As a writer, one of my favorite things to do is to read. All throughout my journey, and especially after the election, I’ve been trying to pull together books that will help me see the world in a broader light and make me a more empathetic human and effective advocate.
Here are five books that have been on my shelf the last couple months. Hope you might enjoy (and learn from) them as much as I did!
Building a Movement to End the New Jim Crow: An Organizing Guide (Daniel Hunter)
After the election, I felt pretty powerless in terms of how to respond and also realized I needed to learn more about engaging with the racial justice movement and integrating anti-racism work into my other advocacy. This book was a great primer for me regarding work being done to end the prison industrial complex (and its inherent racism) as well as an awesome guide for movement-building in general. I recommend it for anyone working in advocacy and activism and for all my non-profit sector friends. Find out more online here. (Available on Kindle for only $0.99USD!)
Between the World and Me (Ta-Nehisi Coates)
This compelling non-fiction work is written as a letter from Coates to his son, explaining the America he’s growing up in and the racial injustices, progress, and setbacks the author has seen in his lifetime. I’d recommend this book to anyone, but especially to my white friends (or those who are from outside of the U.S.) who want to understand more about structural and individual racism in America, especially via this personal-political lens. Check out an excerpt adapted for The Atlantic here.
The Color Purple (Alice Walker)
Yes, and oldie but a goodie. In fact, I hadn’t read it before, but a fellow feminist I met in Kathmandu passed it along to me. Queer, black, feminist/womanist fiction engaging with everything from domestic violence to racial oppression and liberation—who could ask for anything more?
Check out Alice Walker discussing her Pulitzer-prize winning novel here.
Americanah (Chimamanda Ngozi Adichie)
Americanah follows two young Nigerians who are compelled to leave their country and are confronted by the trials of suddenly becoming immigrants and racial minorities in the U.S. and U.K., respectively—countries that had seemed to promise them prosperity but come full of racism and economic disparity. Beautifully written, intelligent, with plenty of heartache and healing. One of my favorite parts is the insight Adichie offers on racism in the U.S. and U.K. from an outsider’s perspective—i.e., What happens when you move from a country where you’re in the majority to one in which you’re the minority? How does race play out differently among American black people vs. the non-American black population? And when you leave the place you came from, which will be more different when you return—the country itself or you? Check out Adichie’s interview on NPR’s Fresh Air to learn more about how her life and her work.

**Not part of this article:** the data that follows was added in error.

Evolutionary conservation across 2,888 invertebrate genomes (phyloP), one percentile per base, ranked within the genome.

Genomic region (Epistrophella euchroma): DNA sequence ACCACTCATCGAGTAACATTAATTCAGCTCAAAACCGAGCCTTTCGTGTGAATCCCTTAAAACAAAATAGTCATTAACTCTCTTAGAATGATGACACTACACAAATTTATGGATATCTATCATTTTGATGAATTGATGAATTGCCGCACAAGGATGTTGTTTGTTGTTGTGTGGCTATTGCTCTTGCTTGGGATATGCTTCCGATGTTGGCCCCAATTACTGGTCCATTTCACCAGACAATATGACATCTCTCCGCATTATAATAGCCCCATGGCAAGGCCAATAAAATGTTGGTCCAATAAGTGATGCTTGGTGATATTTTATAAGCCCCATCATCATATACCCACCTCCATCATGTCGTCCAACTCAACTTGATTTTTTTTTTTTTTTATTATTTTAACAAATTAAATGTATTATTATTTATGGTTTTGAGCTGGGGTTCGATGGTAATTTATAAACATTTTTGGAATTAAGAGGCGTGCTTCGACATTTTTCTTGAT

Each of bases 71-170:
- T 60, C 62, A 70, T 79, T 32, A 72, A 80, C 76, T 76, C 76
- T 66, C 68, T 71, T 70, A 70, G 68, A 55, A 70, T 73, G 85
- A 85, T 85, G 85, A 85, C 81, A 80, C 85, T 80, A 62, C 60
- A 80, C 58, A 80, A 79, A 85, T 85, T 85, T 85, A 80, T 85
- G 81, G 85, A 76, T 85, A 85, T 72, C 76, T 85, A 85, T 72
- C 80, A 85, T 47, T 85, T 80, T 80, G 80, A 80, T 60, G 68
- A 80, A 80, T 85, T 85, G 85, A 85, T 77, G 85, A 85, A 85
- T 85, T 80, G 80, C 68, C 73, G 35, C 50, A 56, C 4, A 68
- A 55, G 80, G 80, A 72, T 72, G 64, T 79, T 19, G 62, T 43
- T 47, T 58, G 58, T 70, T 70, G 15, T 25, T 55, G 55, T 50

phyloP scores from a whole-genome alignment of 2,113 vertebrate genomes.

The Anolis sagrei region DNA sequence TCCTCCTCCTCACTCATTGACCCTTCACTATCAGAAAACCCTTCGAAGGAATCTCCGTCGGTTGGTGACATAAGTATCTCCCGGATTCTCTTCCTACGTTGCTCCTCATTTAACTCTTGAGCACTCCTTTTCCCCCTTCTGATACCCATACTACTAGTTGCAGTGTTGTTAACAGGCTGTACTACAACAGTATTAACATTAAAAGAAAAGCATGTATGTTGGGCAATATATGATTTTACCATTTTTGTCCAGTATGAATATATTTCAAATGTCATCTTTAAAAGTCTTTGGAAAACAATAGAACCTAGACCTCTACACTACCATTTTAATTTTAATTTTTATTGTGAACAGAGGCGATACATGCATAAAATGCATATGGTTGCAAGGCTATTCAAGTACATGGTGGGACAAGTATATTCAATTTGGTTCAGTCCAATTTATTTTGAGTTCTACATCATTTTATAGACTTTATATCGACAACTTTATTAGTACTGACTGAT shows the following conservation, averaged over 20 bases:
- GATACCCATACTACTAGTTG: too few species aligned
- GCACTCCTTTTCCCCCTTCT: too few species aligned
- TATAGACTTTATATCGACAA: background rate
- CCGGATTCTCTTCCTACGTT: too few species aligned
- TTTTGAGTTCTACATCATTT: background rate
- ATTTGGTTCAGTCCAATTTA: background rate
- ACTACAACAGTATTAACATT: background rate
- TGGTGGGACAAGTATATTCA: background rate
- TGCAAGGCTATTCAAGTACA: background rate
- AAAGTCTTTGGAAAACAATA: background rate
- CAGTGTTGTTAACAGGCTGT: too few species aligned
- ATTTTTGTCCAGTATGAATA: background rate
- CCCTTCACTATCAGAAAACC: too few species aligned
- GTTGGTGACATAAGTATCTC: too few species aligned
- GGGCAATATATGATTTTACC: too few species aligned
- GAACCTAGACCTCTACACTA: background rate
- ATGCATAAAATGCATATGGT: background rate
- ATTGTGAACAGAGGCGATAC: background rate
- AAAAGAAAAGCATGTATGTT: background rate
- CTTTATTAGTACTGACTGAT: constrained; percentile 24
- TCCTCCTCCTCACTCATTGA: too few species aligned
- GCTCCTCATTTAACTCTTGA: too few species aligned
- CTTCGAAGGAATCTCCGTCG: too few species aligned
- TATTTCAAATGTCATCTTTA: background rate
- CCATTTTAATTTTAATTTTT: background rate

The Warmth of Other Suns (Isabel Wilkerson)
The Warmth of Other Suns is a well-crafted piece of non-fiction that sheds much-needed light on the Great Migration—i.e., the mass movement of people of color out of the American South from 1915 to 1970. But don’t worry—this isn’t some dry, historical text with only facts and figures. The strongest element of Wilkerson’s work is the way she grounds this history in the lives of a few individuals who left during those decades, stories that are threaded through the work and offer touchstones for broader historical content and a personal, emotional context for the push and pull factors that brought these folks to the North and West. But it lays the academic and intellectual groundwork, too, for a reader to gain a better understanding of systemic racism and race relations in the U.S. today. Listen to Wilkerson discuss her work on NPR’s Fresh Air here.
Stay tuned next month for the next installation of “The Traveling Bookshelf,” featuring five more books to add to your to-read list!
What have you been reading, and what do you recommend? Let me know in the comments below!
Feature photo credit: © Brittany Stevens. Used under a Creative Commons (CC-BY-2.0) license.